Monday, September 28, 2020

Mayoral debate held in PSUC auditorium

The City of Plattsburgh mayoral debate was held at the E. Glenn Giltz Auditorium in Hawkins Hall Wednesday. The challenger, Democratic nominee Colin Read, went up against the incumbent mayor Rep. Jim Calnon in the debate, which was moderated by Assistant Public Relations Professor Colleen Lemza and Career Development Center Director Julia Overton-Healy.

The debate was sponsored by Plattsburgh State and Vision2Action, whose mission is to attract and retain 3,000 new families and individuals to the Clinton County area by 2040.

The debate opened with a two minute opening statement from each candidate. Calnon went first, stating how he is from the north country, went to school in Plattsburgh and has spent his entire career “getting things done”

“I am a man of action,” Calnon said. “My critics say that I don’t promote myself enough—well I think my actions speak for itself. I worked in the city council for two years and I’ve been mayor for 3 years.”

Read began his opening statement discussing how enthralled he is with the potential of the community and city.

“Teaching is what brought me here to Plattsburgh,” Read said. “I’ve taught economics at the college for quite some time, and this is a place I’d like to make my permanent home.”

Read and Calnon took turns answering questions from the moderators and questions submitted by local citizens as well.

One topic broached at the debate was how each candidate would go about helping the city grow economically and socially.

Both candidates mentioned the importance of the development of the downtown and surrounding areas.

Calnon said he doesn’t want Plattsburgh to be a smaller version of Burlington, Vt. and see the potential with partnering with other entities to get funding for proposed projects. Calnon stressed the importance of improving the transportation situation in the downtown area.

“How are we going to get people around downtown and beyond?” Calnon said. “Pedestrian-friendly streets could be an option—maybe no car traffic on certain.”

Read proposed another option in the development of downtown would be leverage it as a destination for the arts so it can compete with places like Lake Placid.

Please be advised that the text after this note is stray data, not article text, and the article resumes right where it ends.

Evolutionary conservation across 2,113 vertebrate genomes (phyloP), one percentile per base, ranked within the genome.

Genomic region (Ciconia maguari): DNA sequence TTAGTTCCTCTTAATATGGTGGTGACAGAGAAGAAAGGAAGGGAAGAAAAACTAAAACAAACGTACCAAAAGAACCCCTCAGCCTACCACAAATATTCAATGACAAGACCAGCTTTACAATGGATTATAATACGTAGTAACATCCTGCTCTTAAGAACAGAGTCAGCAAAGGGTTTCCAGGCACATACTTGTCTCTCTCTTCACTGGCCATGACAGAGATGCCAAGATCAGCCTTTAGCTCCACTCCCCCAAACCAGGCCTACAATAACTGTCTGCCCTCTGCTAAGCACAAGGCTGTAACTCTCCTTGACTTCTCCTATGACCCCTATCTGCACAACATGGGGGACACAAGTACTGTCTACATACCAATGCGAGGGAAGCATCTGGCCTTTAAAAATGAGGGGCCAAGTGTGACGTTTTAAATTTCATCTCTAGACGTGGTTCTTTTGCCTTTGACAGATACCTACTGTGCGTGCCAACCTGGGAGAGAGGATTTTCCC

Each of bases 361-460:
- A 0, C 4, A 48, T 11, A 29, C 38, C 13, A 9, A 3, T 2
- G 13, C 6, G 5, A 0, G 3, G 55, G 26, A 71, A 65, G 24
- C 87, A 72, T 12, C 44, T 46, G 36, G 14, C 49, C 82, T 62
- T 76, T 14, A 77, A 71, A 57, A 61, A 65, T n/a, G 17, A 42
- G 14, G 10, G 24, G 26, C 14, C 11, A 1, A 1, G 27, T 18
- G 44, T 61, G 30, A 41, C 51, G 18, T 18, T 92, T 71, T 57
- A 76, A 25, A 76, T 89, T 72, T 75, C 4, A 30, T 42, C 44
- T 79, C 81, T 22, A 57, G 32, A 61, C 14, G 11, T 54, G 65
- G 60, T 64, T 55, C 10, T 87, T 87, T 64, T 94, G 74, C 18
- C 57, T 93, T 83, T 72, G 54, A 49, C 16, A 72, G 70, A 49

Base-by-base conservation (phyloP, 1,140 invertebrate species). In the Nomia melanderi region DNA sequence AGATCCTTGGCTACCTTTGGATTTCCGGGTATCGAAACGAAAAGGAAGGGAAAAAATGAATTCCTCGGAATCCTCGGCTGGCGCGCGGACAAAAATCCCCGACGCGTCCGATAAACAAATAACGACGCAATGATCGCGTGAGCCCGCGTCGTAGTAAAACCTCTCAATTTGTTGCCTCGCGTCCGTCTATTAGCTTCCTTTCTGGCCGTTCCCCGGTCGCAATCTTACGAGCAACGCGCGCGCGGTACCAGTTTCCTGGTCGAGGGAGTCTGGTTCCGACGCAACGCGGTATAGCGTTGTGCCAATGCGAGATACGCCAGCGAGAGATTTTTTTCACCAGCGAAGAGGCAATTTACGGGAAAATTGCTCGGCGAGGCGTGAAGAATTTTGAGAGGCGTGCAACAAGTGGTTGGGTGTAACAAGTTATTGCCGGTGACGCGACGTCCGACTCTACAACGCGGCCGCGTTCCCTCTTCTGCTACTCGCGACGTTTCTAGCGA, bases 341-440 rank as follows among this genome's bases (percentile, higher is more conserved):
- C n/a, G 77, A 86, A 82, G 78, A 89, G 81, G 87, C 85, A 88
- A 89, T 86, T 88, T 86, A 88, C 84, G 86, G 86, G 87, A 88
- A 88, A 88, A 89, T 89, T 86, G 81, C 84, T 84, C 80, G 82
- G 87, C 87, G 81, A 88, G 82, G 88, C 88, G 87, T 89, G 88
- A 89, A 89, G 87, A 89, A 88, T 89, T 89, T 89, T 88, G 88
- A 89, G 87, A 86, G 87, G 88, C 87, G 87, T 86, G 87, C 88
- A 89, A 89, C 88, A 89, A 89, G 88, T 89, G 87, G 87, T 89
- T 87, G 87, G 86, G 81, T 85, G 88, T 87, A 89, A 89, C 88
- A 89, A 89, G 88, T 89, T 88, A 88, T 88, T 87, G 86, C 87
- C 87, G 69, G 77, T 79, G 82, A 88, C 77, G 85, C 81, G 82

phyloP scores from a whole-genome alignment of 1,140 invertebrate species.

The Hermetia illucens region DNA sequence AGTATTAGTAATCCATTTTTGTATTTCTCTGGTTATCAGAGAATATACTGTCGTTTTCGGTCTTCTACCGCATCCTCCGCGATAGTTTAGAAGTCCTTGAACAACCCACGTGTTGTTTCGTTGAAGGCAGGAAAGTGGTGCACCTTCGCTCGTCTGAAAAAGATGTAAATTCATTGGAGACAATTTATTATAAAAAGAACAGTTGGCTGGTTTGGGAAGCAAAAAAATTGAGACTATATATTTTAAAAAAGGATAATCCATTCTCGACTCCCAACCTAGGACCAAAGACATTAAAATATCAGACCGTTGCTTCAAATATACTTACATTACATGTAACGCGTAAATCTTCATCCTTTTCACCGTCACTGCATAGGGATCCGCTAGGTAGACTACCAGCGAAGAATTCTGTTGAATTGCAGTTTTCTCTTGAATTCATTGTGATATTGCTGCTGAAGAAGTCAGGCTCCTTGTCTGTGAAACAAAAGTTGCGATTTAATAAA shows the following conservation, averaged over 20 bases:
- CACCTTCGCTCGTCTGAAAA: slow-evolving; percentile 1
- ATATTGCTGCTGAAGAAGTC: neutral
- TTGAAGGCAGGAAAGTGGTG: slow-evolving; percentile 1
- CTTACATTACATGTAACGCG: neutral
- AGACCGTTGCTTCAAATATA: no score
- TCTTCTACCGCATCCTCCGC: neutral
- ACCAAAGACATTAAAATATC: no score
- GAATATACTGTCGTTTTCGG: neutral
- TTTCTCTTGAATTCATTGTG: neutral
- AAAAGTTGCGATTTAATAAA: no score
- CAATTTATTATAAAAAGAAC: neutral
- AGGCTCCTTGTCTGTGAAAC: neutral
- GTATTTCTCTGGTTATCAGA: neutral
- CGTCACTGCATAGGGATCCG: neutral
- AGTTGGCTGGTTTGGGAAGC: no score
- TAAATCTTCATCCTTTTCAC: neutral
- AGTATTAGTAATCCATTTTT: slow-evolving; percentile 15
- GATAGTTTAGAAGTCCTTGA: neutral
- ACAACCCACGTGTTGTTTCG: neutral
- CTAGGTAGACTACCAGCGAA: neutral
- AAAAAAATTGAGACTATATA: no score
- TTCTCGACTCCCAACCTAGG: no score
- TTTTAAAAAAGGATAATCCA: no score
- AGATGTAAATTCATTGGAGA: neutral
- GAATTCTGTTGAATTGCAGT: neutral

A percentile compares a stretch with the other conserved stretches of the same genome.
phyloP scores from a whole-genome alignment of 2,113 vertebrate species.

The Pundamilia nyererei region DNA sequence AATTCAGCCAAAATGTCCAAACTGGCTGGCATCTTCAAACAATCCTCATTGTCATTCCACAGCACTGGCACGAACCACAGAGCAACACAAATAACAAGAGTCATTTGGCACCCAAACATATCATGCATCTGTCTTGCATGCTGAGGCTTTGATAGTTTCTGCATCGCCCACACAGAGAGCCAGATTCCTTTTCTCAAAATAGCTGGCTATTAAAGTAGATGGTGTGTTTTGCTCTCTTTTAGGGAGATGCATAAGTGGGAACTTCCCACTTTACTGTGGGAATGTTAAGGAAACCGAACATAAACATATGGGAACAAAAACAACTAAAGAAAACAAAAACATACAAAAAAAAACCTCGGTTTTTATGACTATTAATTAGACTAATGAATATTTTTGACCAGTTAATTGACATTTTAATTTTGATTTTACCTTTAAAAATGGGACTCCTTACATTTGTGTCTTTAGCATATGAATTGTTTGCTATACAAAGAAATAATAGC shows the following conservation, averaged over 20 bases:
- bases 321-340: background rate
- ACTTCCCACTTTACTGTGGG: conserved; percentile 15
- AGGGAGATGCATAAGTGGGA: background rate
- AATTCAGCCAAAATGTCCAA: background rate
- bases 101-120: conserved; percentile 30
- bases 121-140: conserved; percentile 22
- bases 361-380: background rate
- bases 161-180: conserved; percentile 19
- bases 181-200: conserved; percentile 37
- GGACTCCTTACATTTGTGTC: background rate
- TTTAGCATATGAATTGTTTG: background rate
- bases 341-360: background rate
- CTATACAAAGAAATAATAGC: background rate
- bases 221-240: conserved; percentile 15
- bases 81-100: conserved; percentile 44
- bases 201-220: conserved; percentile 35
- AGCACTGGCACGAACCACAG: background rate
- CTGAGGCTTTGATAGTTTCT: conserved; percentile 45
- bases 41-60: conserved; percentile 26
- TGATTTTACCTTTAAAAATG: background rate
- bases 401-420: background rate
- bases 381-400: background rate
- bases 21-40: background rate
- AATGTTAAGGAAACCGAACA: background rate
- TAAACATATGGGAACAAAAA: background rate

“I’ve helped out with the creation of the Plattsburgh blues and jazz series, the murals downtown with 30City,” Read said. “ I hope one day Plattsburgh can become the small city blues capital of America.”

Other topics discussed were school budget and real estate problems in the city.

Both candidates agreed that there needed to be better communication with the city council and the public. Also they stressed how they did not want to raise taxes so the city has the opportunity to grow.

The real estate problem centered around senior housing, quality of life and “zombie properties,” which are abandoned houses and building usually from the result of fires.
Read said the quality of life is economic development.

“We are a green community we just don’t realize it,” he said. “A green substitutional city is something that appeals to people. Also the fact that the cost of living in the city of Plattsburgh is much higher than the average citizen’s income is concerning.”

For Charles Shatraw of Chateaugay Lake said the issue of senior housing and quality of life stuck out to him.

“I don’t live here in Plattsburgh right now but I still have friends and family that do,” Shatraw said. “I graduated from PSUC in 1975 and I visit the area often so I care about what these candidates can bring to the table.”

Shatraw said that he plans to retire soon and he plans to come back and reside in Plattsburgh.

“I think this city has so much potential—I want to spend the rest of my life here if i’m lucky enough. The city is just going to get bigger and better hopefully.”

Shatraw said he believes whoever the citizen elect to mayor the city is in good hands and has a bright future.

“I think both candidates have a sense of pride for this area and the community,” Shatraw said. “There’s some tough issues they’re going to have to face like the city’s drug problem. But if we can work together collectively this place with time can hopefully enjoy some success in the future.”

Email David Luces at managingeditor@cardinalpointsonline.com

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